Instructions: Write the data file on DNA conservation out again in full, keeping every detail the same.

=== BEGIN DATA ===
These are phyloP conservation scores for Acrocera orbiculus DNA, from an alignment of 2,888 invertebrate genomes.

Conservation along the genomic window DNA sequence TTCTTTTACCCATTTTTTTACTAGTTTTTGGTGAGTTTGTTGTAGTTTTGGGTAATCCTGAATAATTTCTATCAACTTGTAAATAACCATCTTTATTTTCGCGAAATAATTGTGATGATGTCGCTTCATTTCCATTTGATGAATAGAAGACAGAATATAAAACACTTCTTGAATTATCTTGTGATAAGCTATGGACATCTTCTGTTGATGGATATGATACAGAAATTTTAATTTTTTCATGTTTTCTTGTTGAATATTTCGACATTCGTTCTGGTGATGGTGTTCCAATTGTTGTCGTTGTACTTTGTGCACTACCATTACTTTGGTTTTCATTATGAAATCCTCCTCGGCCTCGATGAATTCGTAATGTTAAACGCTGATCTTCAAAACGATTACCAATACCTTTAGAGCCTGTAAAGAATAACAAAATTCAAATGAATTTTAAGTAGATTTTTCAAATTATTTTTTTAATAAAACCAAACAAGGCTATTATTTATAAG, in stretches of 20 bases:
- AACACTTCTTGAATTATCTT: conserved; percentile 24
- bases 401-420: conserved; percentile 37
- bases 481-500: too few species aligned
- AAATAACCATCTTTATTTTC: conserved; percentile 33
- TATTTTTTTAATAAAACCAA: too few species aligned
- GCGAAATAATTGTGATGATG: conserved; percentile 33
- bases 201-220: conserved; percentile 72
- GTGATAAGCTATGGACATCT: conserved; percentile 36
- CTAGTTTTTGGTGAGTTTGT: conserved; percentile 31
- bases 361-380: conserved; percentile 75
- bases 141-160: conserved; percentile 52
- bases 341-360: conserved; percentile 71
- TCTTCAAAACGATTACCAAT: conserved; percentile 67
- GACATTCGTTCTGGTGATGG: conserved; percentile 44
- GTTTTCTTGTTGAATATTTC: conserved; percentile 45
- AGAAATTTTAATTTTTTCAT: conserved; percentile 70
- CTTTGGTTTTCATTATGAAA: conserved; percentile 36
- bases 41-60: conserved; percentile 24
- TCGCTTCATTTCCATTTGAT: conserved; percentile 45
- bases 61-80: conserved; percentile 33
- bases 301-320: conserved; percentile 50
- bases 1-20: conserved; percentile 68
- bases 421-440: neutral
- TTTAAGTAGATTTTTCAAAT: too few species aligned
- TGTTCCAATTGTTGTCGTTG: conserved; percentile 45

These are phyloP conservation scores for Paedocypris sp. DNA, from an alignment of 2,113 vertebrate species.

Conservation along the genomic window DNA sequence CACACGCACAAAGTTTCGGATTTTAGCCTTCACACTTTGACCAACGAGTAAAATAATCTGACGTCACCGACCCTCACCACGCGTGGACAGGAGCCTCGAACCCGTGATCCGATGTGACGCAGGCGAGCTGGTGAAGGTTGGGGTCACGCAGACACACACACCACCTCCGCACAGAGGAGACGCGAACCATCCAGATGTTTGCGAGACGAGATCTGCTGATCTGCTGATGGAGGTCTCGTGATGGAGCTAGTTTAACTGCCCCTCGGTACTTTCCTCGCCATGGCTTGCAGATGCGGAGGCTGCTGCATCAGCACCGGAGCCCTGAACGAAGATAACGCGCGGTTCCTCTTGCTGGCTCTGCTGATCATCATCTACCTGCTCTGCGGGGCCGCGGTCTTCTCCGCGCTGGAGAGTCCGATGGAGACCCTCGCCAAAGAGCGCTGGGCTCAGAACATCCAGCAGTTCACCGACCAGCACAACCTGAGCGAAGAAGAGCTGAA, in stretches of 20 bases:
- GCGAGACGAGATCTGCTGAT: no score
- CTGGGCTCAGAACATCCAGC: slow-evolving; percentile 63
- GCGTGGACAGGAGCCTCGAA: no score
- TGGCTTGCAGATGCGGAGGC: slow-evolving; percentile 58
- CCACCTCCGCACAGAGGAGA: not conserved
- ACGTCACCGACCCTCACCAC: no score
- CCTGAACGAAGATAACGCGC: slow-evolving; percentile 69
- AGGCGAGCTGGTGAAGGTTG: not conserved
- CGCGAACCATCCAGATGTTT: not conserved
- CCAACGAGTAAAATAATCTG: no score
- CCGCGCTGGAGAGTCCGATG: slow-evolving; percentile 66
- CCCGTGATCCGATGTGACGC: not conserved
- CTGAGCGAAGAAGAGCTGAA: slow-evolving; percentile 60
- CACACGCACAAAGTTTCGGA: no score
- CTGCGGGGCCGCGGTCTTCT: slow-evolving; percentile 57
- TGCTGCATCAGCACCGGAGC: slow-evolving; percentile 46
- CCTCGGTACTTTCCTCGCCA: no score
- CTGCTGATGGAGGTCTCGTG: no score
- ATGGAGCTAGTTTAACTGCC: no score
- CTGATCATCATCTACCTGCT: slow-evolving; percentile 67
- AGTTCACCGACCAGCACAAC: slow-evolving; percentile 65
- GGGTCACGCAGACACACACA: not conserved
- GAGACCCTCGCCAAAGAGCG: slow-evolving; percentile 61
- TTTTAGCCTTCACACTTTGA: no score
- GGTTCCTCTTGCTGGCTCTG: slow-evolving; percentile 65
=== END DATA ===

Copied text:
These are phyloP conservation scores for Acrocera orbiculus DNA, from an alignment of 2,888 invertebrate genomes.

Conservation along the genomic window DNA sequence TTCTTTTACCCATTTTTTTACTAGTTTTTGGTGAGTTTGTTGTAGTTTTGGGTAATCCTGAATAATTTCTATCAACTTGTAAATAACCATCTTTATTTTCGCGAAATAATTGTGATGATGTCGCTTCATTTCCATTTGATGAATAGAAGACAGAATATAAAACACTTCTTGAATTATCTTGTGATAAGCTATGGACATCTTCTGTTGATGGATATGATACAGAAATTTTAATTTTTTCATGTTTTCTTGTTGAATATTTCGACATTCGTTCTGGTGATGGTGTTCCAATTGTTGTCGTTGTACTTTGTGCACTACCATTACTTTGGTTTTCATTATGAAATCCTCCTCGGCCTCGATGAATTCGTAATGTTAAACGCTGATCTTCAAAACGATTACCAATACCTTTAGAGCCTGTAAAGAATAACAAAATTCAAATGAATTTTAAGTAGATTTTTCAAATTATTTTTTTAATAAAACCAAACAAGGCTATTATTTATAAG, in stretches of 20 bases:
- AACACTTCTTGAATTATCTT: conserved; percentile 24
- bases 401-420: conserved; percentile 37
- bases 481-500: too few species aligned
- AAATAACCATCTTTATTTTC: conserved; percentile 33
- TATTTTTTTAATAAAACCAA: too few species aligned
- GCGAAATAATTGTGATGATG: conserved; percentile 33
- bases 201-220: conserved; percentile 72
- GTGATAAGCTATGGACATCT: conserved; percentile 36
- CTAGTTTTTGGTGAGTTTGT: conserved; percentile 31
- bases 361-380: conserved; percentile 75
- bases 141-160: conserved; percentile 52
- bases 341-360: conserved; percentile 71
- TCTTCAAAACGATTACCAAT: conserved; percentile 67
- GACATTCGTTCTGGTGATGG: conserved; percentile 44
- GTTTTCTTGTTGAATATTTC: conserved; percentile 45
- AGAAATTTTAATTTTTTCAT: conserved; percentile 70
- CTTTGGTTTTCATTATGAAA: conserved; percentile 36
- bases 41-60: conserved; percentile 24
- TCGCTTCATTTCCATTTGAT: conserved; percentile 45
- bases 61-80: conserved; percentile 33
- bases 301-320: conserved; percentile 50
- bases 1-20: conserved; percentile 68
- bases 421-440: neutral
- TTTAAGTAGATTTTTCAAAT: too few species aligned
- TGTTCCAATTGTTGTCGTTG: conserved; percentile 45

These are phyloP conservation scores for Paedocypris sp. DNA, from an alignment of 2,113 vertebrate species.

Conservation along the genomic window DNA sequence CACACGCACAAAGTTTCGGATTTTAGCCTTCACACTTTGACCAACGAGTAAAATAATCTGACGTCACCGACCCTCACCACGCGTGGACAGGAGCCTCGAACCCGTGATCCGATGTGACGCAGGCGAGCTGGTGAAGGTTGGGGTCACGCAGACACACACACCACCTCCGCACAGAGGAGACGCGAACCATCCAGATGTTTGCGAGACGAGATCTGCTGATCTGCTGATGGAGGTCTCGTGATGGAGCTAGTTTAACTGCCCCTCGGTACTTTCCTCGCCATGGCTTGCAGATGCGGAGGCTGCTGCATCAGCACCGGAGCCCTGAACGAAGATAACGCGCGGTTCCTCTTGCTGGCTCTGCTGATCATCATCTACCTGCTCTGCGGGGCCGCGGTCTTCTCCGCGCTGGAGAGTCCGATGGAGACCCTCGCCAAAGAGCGCTGGGCTCAGAACATCCAGCAGTTCACCGACCAGCACAACCTGAGCGAAGAAGAGCTGAA, in stretches of 20 bases:
- GCGAGACGAGATCTGCTGAT: no score
- CTGGGCTCAGAACATCCAGC: slow-evolving; percentile 63
- GCGTGGACAGGAGCCTCGAA: no score
- TGGCTTGCAGATGCGGAGGC: slow-evolving; percentile 58
- CCACCTCCGCACAGAGGAGA: not conserved
- ACGTCACCGACCCTCACCAC: no score
- CCTGAACGAAGATAACGCGC: slow-evolving; percentile 69
- AGGCGAGCTGGTGAAGGTTG: not conserved
- CGCGAACCATCCAGATGTTT: not conserved
- CCAACGAGTAAAATAATCTG: no score
- CCGCGCTGGAGAGTCCGATG: slow-evolving; percentile 66
- CCCGTGATCCGATGTGACGC: not conserved
- CTGAGCGAAGAAGAGCTGAA: slow-evolving; percentile 60
- CACACGCACAAAGTTTCGGA: no score
- CTGCGGGGCCGCGGTCTTCT: slow-evolving; percentile 57
- TGCTGCATCAGCACCGGAGC: slow-evolving; percentile 46
- CCTCGGTACTTTCCTCGCCA: no score
- CTGCTGATGGAGGTCTCGTG: no score
- ATGGAGCTAGTTTAACTGCC: no score
- CTGATCATCATCTACCTGCT: slow-evolving; percentile 67
- AGTTCACCGACCAGCACAAC: slow-evolving; percentile 65
- GGGTCACGCAGACACACACA: not conserved
- GAGACCCTCGCCAAAGAGCG: slow-evolving; percentile 61
- TTTTAGCCTTCACACTTTGA: no score
- GGTTCCTCTTGCTGGCTCTG: slow-evolving; percentile 65